EXAMPLE OF A SAMPLE REPORT TEMPLATE.
Discover the list of the 50 remaining analyzed psychological characteristics HERE
Emotional stability is the ability to maintain emotional balance in stressful circumstances.
Mendel, depending on your genetics and other factors, you are more likely than average to be emotionally stable.
Genetic variants analyzed
Genetic variants with positive effect
Genetic variants with negative effect
Genetic variants without effect
XKR6 L3MBTL2 CHADL SLC6A4 PTPRF ANO4 SNAP25 CHMP4B LINC00529-201 AL353595.1 SBF2 CELF4 PAFAH1B1 LINC01811 AL391117.1 LINGO1 RABGAP1L CHMP3 RASSF1 STAB1 HIST1H2BC ASCC3 TMEM106B LMTK2 FAM120A LRP4 DRD2 DCAF5 CSNK1G1 ZNF646 ZCCHC14 MAPT-AS1 AATK BAIAP2 TCF4 ZC3H7B CACNA1E LINC00461 ERI1 XKR6 LINGO2
Most of the traits that define our psychology are influenced by many different factors, including genetics, lifestyle and environment.
Contribution of genetics
Contribution of other factors
What is Emotional Stability?
Emotional stability is the trait that determines the way you react to stimuli, especially those that generate anxiety, anger or sadness.
you react to stimuli, especially those that generate anxiety, anger or sadness. In fact, one of the main traits that characterize Emotional Stability is sensitivity, that is, the ease with which you respond or not to emotions such as discomfort or panic. On the other hand, this trait also encompasses the time it takes you to recover emotionally from the aforementioned anxiety.
Thus, your emotional stability depends on the predisposition of your DNA and other factors such as environment and lived experiences. For this reason, although genetically you have a greater or lesser tendency to be emotionally stable, it is not uncommon for this to vary depending on the experiences you have had and the stress you are going through at any given time.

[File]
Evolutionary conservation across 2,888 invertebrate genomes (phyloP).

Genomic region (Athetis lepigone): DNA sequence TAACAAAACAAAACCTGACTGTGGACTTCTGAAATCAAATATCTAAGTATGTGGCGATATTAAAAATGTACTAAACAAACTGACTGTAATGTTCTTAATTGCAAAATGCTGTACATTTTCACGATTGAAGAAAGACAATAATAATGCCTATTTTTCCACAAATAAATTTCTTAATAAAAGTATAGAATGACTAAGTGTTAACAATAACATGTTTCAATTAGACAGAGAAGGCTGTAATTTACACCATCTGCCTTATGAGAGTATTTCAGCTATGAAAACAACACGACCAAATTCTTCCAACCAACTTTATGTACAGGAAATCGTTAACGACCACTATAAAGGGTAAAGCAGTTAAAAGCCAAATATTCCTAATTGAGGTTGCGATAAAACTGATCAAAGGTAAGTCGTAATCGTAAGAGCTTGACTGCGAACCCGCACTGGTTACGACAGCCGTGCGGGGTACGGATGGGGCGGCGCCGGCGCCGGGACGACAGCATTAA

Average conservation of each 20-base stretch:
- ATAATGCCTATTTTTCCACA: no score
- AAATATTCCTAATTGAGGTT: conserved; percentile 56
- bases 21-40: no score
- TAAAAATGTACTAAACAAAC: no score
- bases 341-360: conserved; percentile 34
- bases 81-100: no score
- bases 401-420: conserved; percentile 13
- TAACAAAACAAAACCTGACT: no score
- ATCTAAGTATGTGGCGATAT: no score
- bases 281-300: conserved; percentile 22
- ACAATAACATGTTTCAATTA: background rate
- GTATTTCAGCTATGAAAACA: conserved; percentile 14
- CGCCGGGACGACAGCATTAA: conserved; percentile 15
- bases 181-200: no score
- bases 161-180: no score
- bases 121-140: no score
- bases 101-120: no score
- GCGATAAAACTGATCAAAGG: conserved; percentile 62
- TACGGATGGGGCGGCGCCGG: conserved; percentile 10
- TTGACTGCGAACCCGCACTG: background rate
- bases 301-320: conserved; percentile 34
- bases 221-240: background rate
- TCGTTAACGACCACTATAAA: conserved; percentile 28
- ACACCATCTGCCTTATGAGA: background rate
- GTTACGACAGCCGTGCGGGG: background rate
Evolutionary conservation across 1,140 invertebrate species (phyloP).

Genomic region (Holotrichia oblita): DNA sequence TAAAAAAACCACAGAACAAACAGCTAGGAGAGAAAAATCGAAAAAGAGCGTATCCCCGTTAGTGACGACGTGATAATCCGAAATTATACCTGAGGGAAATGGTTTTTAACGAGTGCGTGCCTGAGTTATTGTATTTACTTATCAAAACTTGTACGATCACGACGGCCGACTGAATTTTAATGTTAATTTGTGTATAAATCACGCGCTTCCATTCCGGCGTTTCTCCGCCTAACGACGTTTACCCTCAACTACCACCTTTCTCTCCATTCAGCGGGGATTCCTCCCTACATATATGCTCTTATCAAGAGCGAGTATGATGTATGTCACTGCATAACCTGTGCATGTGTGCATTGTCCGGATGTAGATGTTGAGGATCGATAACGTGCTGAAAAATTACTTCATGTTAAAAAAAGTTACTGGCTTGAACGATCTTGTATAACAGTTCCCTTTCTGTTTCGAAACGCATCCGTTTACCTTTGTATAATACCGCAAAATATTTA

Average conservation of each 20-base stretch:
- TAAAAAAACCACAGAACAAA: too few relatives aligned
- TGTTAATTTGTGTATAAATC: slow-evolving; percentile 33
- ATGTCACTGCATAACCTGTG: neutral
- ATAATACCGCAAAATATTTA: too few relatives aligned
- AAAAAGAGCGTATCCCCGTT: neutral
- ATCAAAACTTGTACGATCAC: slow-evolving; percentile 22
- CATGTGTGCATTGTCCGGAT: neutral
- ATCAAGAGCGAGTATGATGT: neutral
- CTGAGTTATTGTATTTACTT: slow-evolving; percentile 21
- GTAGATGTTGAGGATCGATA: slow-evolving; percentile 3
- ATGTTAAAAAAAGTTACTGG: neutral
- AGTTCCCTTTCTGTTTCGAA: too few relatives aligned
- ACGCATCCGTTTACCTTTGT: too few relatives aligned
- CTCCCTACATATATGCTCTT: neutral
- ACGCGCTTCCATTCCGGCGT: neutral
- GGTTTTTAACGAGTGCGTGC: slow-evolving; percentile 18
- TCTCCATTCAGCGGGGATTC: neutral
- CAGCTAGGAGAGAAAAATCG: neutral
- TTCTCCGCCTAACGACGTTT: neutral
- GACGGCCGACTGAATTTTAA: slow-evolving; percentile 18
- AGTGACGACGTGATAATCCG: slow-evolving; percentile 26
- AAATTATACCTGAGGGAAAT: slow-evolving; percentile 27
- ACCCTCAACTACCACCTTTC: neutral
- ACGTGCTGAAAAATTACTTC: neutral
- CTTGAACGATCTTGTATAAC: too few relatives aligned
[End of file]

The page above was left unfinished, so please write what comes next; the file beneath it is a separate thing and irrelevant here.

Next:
What does Emotional Stability say about me?
Genetically you define yourself as a confident person and capable of managing your emotions in a positive way. This helps you to remain calm in difficult situations, both professionally and personally, and not get carried away by negative feelings. Thus, people with a high score in emotional stability tend to be calmer and less likely to feel tense or nervous.
Levels of emotional stability – neuroticism are relatively stable from adolescence/early adulthood onwards and, in general, this trait is influenced by environmental factors that occur in childhood. However, certain factors in your life today may tip the balance toward one pole or the other.
In general terms, emotional stability increases with age.
Exposure to very stressful or negative events, such as having experienced a traffic accident, natural disaster or having suffered some type of abuse in childhood, decreases the predisposition to emotional stability.
Growing up in an environment in which safe and healthy relationships with parents, family members and peers predominate enhances the predisposition to emotional stability.
Perceived health is a factor that can influence levels of emotional stability; in particular, suffering from some type of chronic pain is associated with scores on this trait closer to the neuroticism pole.
Did you know?
In 2015 Perkins proposed the “daydreaming” hypothesis. According to this model, people with lower levels of emotional stability and higher levels of neuroticism are more creative and have a more vivid imagination. Historical figures such as Van Gogh, Darwin or Virginia Wolf had innately high tendencies towards neuroticism.
Chu, X. (2020). Un análisis de asociación multifenotípica de todo el genoma identificó genes candidatos comunes para el bienestar subjetivo, los síntomas depresivos y el neuroticismo. Revista de investigación psiquiátrica, 124, 22-28.
Nagel, M. (2018). El meta-análisis de los estudios de asociación de todo el genoma para el neuroticismo en 449.484 individuos identifica nuevos loci genéticos
loci y vías genéticas nuevas. Nature Genetics, 50(7), 920-927.
Luciano, M. (2017). El análisis de asociación en más de 329.000 individuos identifica 116 variantes independientes que influyen en el neuroticismo.
Nature Genetics, 50(1), 6-11.
Vassend, O., & Skrondal, A. (2011). El inventario de personalidad NEO revisado (NEO-PI-R): Explorando la estructura de medición y
variantes del modelo ve-factor. Personalidad y Dierencias Individuales, 50(8), 1300-1304.